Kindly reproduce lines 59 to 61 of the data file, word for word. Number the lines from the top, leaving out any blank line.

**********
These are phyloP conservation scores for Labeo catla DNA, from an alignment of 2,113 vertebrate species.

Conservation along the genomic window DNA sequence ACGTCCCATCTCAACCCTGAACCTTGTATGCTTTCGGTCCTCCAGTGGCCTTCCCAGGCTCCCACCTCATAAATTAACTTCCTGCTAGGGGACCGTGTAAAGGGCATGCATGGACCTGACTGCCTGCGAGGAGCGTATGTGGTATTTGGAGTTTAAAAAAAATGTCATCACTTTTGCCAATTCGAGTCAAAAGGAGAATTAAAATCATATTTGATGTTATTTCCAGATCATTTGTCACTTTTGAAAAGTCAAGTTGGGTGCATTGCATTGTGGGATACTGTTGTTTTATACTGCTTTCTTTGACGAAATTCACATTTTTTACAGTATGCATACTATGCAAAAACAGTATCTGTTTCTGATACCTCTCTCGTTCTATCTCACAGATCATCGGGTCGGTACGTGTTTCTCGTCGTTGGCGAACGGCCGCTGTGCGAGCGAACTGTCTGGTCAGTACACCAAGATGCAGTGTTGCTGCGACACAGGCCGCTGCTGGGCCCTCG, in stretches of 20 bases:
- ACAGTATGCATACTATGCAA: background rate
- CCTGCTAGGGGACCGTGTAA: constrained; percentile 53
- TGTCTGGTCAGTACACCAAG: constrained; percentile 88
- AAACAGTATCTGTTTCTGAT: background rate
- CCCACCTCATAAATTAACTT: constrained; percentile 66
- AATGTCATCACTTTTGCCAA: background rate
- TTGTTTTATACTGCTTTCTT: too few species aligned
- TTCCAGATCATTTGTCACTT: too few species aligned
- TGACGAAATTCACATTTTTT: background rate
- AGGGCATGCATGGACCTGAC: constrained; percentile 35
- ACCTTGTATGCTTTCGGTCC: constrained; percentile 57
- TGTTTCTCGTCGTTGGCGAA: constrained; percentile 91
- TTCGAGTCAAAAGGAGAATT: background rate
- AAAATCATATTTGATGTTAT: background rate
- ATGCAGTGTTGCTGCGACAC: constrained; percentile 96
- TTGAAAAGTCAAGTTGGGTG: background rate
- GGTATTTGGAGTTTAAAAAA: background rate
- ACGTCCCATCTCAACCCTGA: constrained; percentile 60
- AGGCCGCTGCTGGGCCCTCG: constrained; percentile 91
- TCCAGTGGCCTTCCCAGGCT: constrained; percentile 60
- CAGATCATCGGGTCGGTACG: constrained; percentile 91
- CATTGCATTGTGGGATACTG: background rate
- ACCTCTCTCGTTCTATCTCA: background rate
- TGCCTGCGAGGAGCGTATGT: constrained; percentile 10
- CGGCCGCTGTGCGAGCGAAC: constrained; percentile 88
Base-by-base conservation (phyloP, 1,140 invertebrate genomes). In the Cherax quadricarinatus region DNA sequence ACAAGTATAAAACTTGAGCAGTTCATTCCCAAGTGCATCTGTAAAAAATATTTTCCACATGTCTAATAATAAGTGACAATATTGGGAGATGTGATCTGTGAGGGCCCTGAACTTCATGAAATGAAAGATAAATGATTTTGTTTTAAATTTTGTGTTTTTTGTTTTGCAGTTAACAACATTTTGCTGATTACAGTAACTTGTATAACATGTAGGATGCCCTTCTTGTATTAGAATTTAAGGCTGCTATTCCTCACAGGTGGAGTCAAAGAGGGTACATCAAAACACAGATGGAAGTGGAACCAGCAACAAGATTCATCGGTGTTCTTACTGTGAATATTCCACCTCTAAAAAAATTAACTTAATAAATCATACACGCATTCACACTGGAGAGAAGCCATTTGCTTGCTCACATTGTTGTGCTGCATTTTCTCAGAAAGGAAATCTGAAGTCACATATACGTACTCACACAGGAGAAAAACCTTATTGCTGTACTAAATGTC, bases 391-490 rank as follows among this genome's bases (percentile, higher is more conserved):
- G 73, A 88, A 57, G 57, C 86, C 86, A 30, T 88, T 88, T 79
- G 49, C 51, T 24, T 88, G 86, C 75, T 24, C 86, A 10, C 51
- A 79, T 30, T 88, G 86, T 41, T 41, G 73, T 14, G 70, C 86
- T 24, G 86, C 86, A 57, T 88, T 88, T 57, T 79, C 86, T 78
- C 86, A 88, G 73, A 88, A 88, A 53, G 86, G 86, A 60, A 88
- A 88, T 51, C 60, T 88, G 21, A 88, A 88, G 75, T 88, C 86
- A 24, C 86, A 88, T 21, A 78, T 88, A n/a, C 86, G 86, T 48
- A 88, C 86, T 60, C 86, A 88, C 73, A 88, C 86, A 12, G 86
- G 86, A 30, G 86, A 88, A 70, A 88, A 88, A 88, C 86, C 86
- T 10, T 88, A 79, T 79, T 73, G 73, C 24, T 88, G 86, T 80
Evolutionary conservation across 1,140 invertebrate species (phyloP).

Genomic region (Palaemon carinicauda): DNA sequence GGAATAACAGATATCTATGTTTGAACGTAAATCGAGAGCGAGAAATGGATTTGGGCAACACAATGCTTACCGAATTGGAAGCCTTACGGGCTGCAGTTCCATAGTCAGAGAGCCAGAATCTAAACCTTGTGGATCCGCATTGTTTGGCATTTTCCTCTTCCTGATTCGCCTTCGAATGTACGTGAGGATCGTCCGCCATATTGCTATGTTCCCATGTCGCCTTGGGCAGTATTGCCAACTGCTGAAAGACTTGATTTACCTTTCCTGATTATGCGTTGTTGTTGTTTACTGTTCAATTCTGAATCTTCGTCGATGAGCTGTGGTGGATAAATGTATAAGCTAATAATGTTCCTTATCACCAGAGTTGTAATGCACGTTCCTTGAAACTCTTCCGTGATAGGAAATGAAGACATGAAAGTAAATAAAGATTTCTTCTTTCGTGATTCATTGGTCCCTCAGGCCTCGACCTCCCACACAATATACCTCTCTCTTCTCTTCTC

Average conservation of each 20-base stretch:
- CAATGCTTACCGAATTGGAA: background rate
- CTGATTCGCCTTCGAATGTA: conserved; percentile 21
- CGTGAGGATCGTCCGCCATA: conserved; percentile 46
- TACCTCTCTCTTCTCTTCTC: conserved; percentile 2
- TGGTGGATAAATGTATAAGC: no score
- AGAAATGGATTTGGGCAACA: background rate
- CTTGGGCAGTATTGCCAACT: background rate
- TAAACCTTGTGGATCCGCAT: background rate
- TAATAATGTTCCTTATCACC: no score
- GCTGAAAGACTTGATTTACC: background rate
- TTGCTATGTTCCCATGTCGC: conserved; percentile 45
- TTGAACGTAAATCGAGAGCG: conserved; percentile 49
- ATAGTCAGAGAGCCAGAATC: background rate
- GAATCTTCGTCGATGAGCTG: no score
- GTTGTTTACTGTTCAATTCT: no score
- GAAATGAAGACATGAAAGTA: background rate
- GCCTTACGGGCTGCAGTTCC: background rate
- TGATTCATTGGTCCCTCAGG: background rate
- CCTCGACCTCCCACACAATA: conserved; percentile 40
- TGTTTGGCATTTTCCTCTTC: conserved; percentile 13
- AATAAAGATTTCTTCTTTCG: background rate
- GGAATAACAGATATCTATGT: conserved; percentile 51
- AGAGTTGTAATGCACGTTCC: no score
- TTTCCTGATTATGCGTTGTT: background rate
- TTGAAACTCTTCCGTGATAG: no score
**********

- TGATTCATTGGTCCCTCAGG: background rate
- CCTCGACCTCCCACACAATA: conserved; percentile 40
- TGTTTGGCATTTTCCTCTTC: conserved; percentile 13